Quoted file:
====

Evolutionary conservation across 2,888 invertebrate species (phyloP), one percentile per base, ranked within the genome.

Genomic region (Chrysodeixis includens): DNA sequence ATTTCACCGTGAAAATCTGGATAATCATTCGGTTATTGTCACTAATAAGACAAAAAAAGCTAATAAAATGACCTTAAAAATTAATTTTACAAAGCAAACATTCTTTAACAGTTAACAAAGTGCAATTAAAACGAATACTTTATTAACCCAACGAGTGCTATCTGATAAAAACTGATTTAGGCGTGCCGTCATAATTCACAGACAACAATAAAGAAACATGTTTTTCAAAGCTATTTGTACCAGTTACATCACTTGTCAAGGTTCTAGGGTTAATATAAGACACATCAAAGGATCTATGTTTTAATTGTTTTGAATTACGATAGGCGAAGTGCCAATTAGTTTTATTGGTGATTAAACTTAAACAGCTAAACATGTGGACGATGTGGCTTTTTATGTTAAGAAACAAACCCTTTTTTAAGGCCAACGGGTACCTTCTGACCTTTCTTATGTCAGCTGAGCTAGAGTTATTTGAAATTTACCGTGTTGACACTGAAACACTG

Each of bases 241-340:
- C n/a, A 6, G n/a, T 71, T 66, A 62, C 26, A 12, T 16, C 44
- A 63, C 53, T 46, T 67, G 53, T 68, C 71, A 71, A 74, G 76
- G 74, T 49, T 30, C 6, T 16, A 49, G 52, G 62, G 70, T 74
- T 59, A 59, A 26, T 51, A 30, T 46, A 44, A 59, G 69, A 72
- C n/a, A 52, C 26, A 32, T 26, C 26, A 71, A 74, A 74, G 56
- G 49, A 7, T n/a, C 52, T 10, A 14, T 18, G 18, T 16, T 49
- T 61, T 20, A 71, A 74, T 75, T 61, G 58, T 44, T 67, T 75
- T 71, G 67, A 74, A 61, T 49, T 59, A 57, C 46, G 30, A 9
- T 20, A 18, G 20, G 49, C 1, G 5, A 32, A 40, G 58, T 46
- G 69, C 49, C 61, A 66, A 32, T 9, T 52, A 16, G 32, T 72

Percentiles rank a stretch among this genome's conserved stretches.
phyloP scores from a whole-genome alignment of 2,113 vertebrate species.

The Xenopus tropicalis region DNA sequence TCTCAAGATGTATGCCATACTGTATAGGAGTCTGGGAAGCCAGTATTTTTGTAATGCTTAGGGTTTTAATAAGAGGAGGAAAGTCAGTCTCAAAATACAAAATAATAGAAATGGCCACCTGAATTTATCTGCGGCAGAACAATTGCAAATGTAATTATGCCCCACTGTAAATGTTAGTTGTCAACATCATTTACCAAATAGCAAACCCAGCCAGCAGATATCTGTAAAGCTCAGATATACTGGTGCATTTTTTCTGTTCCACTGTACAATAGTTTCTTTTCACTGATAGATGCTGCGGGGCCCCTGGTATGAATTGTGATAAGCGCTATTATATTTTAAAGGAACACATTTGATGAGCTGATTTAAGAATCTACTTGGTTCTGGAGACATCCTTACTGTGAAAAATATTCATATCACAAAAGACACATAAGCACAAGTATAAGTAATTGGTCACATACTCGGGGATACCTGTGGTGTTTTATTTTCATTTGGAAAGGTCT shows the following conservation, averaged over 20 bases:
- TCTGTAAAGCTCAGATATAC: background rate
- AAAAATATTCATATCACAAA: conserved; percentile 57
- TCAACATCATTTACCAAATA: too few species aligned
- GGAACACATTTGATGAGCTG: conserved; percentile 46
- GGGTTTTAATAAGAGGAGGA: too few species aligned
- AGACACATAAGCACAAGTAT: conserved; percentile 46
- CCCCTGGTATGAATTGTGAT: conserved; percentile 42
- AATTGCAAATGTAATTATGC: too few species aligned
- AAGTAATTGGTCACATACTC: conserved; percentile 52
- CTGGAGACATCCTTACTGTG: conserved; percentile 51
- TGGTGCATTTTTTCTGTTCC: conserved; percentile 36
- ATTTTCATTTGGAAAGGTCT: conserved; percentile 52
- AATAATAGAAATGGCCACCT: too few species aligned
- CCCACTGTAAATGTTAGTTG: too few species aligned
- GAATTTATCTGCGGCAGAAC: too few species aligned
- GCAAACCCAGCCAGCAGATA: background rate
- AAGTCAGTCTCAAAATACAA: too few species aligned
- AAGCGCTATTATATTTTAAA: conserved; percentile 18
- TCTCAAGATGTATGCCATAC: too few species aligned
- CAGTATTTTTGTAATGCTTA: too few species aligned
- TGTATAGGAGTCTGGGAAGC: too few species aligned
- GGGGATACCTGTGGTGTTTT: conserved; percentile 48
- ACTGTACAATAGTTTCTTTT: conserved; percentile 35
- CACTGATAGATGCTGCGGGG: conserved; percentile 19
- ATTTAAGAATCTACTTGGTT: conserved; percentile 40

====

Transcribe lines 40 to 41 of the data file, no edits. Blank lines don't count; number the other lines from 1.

- CACTGATAGATGCTGCGGGG: conserved; percentile 19
- ATTTAAGAATCTACTTGGTT: conserved; percentile 40